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The first feline movie star

Pepper the Cat makes the front page in movie magazine.
Pepper the Cat makes the front page in movie magazine.
Picture Show magazine July 1913

Long before Grumpy cat came onto the scene Pepper, a small grey female cat, wandered into the movies and became a star. As with most stars of the silent era, stories of how Pepper found stardom are largely apocryphal. No one really knows the whole truth or exactly how many movies she made. She appeared in at least 25 short films with Mack Sennett’s Keystone Studio. Pepper certainly left her mark on film history; and the marks may well have been literal in some cases.

Pepper received full screen credit for 17 of the movies she made during her 16 year collaboration with Sennett. Her name appeared along side such stars as Charlie Chaplin, Roscoe (Fatty) Arbuckle, the Keystone Kops, Marie Prevost and Sennett’s favorite leading lady, Mabel Normand.

According to press releases Mack Sennett discovered the little dark ball of fluff after she squeezed her way past loose studio floorboards and sneaked onto the film set where he was working. Right on cue the unfazed kitty wandered between the actors as if she had been making movies all her life. Always one for taking advantage of unforeseen opportunities Sennett had continued filming all through her performance and decided her screen test was perfect. Her first onscreen appearance was in the can.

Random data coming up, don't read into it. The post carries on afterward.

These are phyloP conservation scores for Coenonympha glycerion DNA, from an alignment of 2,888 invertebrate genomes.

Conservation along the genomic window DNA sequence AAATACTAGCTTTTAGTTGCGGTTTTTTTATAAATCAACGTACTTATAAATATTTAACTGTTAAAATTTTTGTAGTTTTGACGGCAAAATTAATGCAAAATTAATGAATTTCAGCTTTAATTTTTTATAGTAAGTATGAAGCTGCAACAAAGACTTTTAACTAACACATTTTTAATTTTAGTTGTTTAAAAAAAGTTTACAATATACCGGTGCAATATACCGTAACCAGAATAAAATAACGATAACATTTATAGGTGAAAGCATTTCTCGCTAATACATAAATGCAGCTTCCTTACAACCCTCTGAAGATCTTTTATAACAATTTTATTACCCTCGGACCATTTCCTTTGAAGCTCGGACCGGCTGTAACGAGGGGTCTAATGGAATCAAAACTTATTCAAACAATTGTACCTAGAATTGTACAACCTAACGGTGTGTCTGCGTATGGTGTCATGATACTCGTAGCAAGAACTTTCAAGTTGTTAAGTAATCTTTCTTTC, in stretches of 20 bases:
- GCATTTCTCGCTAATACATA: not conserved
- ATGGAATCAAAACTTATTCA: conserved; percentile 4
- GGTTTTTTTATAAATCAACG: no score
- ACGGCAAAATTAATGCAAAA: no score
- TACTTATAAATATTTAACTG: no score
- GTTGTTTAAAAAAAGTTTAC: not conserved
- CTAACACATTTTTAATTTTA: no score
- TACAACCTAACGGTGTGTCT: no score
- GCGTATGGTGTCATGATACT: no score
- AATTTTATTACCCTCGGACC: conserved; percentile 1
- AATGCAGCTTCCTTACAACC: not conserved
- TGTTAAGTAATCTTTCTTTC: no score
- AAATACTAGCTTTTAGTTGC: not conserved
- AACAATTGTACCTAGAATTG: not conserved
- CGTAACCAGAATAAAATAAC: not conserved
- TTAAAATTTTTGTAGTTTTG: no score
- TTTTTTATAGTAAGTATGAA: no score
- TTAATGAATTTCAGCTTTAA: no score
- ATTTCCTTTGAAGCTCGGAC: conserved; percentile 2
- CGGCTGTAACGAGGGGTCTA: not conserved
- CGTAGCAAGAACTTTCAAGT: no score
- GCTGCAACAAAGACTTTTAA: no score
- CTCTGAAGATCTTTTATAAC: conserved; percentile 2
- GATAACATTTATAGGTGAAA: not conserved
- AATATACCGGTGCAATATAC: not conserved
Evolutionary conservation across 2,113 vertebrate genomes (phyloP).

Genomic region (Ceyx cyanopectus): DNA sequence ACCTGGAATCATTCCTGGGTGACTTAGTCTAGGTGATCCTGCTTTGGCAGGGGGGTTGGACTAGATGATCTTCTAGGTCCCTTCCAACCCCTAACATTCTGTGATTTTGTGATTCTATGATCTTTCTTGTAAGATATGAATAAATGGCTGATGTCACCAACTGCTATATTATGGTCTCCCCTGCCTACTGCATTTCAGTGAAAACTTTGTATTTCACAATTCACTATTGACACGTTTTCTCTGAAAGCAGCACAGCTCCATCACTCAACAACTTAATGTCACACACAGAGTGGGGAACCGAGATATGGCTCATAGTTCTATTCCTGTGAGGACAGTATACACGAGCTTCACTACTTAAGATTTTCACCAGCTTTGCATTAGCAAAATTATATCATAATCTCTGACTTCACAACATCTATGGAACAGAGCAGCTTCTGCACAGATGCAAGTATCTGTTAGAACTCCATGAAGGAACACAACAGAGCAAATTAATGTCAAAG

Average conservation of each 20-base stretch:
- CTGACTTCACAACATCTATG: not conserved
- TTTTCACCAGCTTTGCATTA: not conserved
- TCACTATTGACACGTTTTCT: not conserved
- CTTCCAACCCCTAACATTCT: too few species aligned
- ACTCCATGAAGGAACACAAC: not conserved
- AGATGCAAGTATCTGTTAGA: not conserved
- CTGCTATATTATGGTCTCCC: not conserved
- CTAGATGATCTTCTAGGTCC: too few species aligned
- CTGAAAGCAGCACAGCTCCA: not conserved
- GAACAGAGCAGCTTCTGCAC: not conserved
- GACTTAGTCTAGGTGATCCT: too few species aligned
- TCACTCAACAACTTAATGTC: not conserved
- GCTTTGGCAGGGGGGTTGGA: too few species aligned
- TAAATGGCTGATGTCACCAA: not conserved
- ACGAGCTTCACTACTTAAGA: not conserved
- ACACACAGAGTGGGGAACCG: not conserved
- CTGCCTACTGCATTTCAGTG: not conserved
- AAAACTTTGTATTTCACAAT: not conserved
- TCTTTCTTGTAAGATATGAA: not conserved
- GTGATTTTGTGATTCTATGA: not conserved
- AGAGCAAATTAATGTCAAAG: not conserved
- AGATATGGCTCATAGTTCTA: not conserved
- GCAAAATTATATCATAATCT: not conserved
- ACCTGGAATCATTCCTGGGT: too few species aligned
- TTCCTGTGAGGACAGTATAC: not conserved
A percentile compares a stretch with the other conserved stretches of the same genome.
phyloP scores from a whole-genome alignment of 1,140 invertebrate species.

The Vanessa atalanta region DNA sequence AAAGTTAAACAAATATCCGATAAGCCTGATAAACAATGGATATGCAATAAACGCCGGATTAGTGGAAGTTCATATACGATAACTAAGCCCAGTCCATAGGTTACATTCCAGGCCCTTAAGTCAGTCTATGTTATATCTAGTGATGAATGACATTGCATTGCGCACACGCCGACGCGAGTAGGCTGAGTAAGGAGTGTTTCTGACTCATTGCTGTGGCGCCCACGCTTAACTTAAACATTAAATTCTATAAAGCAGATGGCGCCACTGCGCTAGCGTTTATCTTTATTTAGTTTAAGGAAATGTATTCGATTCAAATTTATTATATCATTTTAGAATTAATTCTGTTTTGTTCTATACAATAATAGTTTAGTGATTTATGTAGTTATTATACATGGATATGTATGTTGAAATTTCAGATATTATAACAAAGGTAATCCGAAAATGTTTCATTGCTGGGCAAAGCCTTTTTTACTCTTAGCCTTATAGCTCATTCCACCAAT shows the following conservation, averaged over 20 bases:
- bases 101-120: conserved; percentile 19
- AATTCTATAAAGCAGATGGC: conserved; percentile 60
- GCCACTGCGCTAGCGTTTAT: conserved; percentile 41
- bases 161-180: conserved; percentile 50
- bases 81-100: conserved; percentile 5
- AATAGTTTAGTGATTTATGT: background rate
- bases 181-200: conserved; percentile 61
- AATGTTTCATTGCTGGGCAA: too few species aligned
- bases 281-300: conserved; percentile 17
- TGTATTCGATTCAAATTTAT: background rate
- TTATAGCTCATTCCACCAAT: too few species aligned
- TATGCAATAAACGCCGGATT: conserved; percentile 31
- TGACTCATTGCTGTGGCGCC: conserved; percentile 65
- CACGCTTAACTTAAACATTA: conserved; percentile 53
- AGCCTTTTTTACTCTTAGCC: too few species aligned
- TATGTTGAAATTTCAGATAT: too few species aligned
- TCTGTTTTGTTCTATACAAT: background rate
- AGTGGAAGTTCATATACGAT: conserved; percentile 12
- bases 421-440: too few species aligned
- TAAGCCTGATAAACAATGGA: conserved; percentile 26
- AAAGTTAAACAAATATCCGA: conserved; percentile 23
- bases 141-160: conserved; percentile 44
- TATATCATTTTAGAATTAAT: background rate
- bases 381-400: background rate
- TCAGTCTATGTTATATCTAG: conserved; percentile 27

Pepper worked uncredited during her first year at Keystone. She can be seen in walk-on parts and as an extra as she hones her skills in such movies as the Keystone Kops comedies. In 1913 everything changed. She received her first on-screen credit as Pepper the Cat in the two reel short A Little Hero. Co-staring with Pepper and Mabel Normand was Teddy the Dog. Teddy and Pepper would enjoy a lifelong acting partnership and close off-screen friendship. Stardom had arrived.

Pepper was smart too. Her intentions were to become more than just a cutesy-poo purring furry prop. She learned to do tricks and some were quite complex. Pepper played a convincing game of checkers with cross-eyed comedian Ben Turpin in one of their six collaborations. They appeared together in Are Waitresses Safe? (1917), Whose Little Wife are You (1918), When Love is Blind (1919), Trying to Get Along (1919), The Dentist (1919) and The Quack Doctor (1920). Pepper remarkably restrained her natural instincts when she was briefly teamed with Frederich the Mouse.

Pepper appeared seven times with her friend and co-star Teddy the Great Dane. The two were so inseparable that, when Teddy died in the mid 1920s, Pepper was so distressed she retired from the screen and never worked again. There was a rumor that she had come out of retirement in 1927 to appear with Carole Lombard in The Girl from Everywhere. It was not Pepper but Pussums the Cat billed as impersonating Pepper. Though retired from the screen Pepper remained a permanent fixture at the Mack Sennett Studio until her death in 1928. We will never know whether she could have made the transition into sound films, her purr can only be imagined.

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